Rating: 1 / 5
This bag was purchased for winter car camping trips to the desert. I was not concerned with the bag's considerable weight and bulk for this role.
The materials that make up the bag should be quite durable. The zipper for example appears to be a YKK #10.
The Super Light is rated at 0 degrees and is thickly insulated with the synthetic Lamilite fill. I liked the fact that the bag is made in Colorado USA.
My impressions after using the bag are as follows:
The bag has plenty of insulation for the rated temperature. This is not the sole component that makes a sleeping bag successful but it is a good foundation for success.
The shell material is very breathable. Wet clothing does dry nicely when you are in a Wiggy bag. The breathability in this case comes at the expense of wind resistance. This is not a bag for Tarp or shelterless camping.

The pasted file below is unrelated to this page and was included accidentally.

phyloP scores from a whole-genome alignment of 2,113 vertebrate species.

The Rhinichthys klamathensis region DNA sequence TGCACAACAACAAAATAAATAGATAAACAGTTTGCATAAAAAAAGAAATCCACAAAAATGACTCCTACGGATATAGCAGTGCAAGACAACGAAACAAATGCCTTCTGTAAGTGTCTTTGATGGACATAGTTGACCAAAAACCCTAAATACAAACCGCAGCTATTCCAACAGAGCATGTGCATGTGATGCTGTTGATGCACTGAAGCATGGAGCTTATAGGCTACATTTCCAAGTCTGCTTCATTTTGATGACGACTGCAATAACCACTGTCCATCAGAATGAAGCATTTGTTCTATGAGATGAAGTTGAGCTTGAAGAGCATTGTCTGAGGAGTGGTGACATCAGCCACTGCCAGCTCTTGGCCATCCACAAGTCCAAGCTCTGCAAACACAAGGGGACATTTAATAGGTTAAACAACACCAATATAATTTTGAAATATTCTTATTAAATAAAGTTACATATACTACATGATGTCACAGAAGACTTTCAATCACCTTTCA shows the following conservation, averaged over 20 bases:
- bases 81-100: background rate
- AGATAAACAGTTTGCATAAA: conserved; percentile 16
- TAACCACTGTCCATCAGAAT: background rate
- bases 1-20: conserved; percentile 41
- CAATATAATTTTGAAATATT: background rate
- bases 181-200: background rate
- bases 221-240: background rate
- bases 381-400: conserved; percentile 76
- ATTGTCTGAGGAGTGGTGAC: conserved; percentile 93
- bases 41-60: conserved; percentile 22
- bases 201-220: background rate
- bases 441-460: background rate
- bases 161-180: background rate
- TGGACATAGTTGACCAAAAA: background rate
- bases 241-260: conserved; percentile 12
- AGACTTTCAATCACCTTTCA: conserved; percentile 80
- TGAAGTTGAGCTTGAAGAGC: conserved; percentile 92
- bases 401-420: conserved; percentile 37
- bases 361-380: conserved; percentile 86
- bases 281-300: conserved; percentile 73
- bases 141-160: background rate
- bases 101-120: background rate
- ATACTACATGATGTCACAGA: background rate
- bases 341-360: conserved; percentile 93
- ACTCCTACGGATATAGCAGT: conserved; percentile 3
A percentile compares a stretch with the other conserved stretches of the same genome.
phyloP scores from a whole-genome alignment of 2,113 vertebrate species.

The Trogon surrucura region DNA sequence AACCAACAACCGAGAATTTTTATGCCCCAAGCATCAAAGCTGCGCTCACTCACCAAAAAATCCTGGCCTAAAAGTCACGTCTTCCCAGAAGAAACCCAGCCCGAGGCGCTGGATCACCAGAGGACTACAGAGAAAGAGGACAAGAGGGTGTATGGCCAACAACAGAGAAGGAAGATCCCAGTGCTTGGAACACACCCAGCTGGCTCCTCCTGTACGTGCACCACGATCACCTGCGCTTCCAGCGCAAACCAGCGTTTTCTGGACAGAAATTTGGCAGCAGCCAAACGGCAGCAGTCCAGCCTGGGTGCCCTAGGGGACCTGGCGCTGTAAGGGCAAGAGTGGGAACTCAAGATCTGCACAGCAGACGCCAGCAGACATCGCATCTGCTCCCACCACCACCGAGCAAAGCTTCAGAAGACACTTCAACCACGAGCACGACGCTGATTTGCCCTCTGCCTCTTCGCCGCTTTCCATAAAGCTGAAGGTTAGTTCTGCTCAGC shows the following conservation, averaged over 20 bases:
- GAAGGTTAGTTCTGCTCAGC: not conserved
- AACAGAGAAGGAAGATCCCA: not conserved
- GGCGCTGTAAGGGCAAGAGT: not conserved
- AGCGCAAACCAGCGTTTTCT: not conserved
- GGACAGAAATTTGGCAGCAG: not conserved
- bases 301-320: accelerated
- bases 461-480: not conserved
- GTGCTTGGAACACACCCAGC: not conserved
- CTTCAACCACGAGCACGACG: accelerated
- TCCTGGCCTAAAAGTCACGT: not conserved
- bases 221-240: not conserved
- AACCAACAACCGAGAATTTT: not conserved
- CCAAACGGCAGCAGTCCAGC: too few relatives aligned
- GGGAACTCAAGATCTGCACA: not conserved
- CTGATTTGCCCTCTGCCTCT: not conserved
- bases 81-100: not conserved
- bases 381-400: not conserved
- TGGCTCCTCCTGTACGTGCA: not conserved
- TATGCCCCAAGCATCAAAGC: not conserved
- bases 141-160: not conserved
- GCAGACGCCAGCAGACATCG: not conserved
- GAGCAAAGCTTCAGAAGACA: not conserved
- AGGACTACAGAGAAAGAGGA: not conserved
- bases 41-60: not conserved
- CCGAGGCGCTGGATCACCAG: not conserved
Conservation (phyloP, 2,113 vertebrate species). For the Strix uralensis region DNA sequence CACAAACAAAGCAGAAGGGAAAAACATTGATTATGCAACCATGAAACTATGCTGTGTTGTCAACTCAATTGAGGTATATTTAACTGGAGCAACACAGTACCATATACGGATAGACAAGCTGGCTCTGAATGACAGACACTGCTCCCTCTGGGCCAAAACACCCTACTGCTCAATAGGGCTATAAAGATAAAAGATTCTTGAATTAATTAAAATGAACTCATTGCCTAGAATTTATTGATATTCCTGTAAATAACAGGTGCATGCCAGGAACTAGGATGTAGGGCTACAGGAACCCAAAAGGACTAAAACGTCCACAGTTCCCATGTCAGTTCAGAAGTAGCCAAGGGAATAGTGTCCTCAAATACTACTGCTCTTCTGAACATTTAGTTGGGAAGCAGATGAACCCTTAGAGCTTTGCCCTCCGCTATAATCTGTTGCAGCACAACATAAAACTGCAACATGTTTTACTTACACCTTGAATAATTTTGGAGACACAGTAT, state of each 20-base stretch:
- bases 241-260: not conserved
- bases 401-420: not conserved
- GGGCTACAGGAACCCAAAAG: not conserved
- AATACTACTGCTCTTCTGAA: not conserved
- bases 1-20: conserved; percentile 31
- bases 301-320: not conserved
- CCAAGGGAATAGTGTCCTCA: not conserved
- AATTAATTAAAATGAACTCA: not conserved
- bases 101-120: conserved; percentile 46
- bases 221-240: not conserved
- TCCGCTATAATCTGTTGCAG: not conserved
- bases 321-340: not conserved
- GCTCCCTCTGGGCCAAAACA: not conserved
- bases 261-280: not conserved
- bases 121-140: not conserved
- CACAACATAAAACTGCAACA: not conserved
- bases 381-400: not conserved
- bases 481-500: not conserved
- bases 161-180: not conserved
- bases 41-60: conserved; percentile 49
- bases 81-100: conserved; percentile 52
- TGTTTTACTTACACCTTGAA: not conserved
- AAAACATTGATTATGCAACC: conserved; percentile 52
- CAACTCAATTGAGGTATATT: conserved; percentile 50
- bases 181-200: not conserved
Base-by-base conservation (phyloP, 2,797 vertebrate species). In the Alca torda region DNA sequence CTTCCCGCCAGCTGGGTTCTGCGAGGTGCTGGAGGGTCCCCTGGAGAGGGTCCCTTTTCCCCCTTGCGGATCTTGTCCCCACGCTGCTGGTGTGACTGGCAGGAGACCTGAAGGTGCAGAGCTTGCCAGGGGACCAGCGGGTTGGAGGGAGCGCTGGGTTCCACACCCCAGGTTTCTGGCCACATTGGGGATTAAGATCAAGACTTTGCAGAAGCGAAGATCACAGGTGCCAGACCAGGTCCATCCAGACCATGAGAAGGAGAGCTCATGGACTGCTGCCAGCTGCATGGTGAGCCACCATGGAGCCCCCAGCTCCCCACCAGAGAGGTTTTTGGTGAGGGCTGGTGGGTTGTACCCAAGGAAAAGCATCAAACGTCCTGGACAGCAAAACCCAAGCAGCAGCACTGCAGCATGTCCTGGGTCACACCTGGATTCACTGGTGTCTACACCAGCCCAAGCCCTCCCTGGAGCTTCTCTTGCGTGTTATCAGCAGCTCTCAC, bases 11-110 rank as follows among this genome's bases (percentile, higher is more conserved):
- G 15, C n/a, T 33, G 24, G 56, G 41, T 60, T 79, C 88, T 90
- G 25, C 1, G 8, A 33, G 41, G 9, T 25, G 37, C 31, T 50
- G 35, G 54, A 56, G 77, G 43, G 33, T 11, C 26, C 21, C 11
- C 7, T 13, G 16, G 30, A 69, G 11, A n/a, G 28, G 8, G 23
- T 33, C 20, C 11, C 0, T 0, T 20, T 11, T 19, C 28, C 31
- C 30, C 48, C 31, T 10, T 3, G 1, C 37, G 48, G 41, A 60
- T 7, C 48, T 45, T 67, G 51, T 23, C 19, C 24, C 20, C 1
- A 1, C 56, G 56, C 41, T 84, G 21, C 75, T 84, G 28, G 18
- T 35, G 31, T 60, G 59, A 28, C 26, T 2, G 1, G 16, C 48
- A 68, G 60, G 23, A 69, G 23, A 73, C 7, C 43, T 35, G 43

Ultimately, even when used in a tent, the bag failed to meet my expectations for warmth. After initially falling asleep warm I would awake with cold shoulders and arms. I blame this on the enormous hood (you'd need a head like Sputnik to fill that hood), poor drawstring design and lack of chest/neck baffles.
By the time you cinched the cords tight enough to seal the bag the cords were uncomfortable across my face and neck. I have other bags from Western Mountaineering, Marmot and Montbell that seal up without this problem.
My lower abdomen, legs and feet were always warm which further supports my theory that insulation was not the problem. Poor hood and chest sealing is the problem.
I saw no point in bringing these observations up to Wiggy's as they are known to be less than receptive of any knid of criticism.
Selling the bag on Ebay was easy and these bags do sell for a decent price so parting with it was my choice.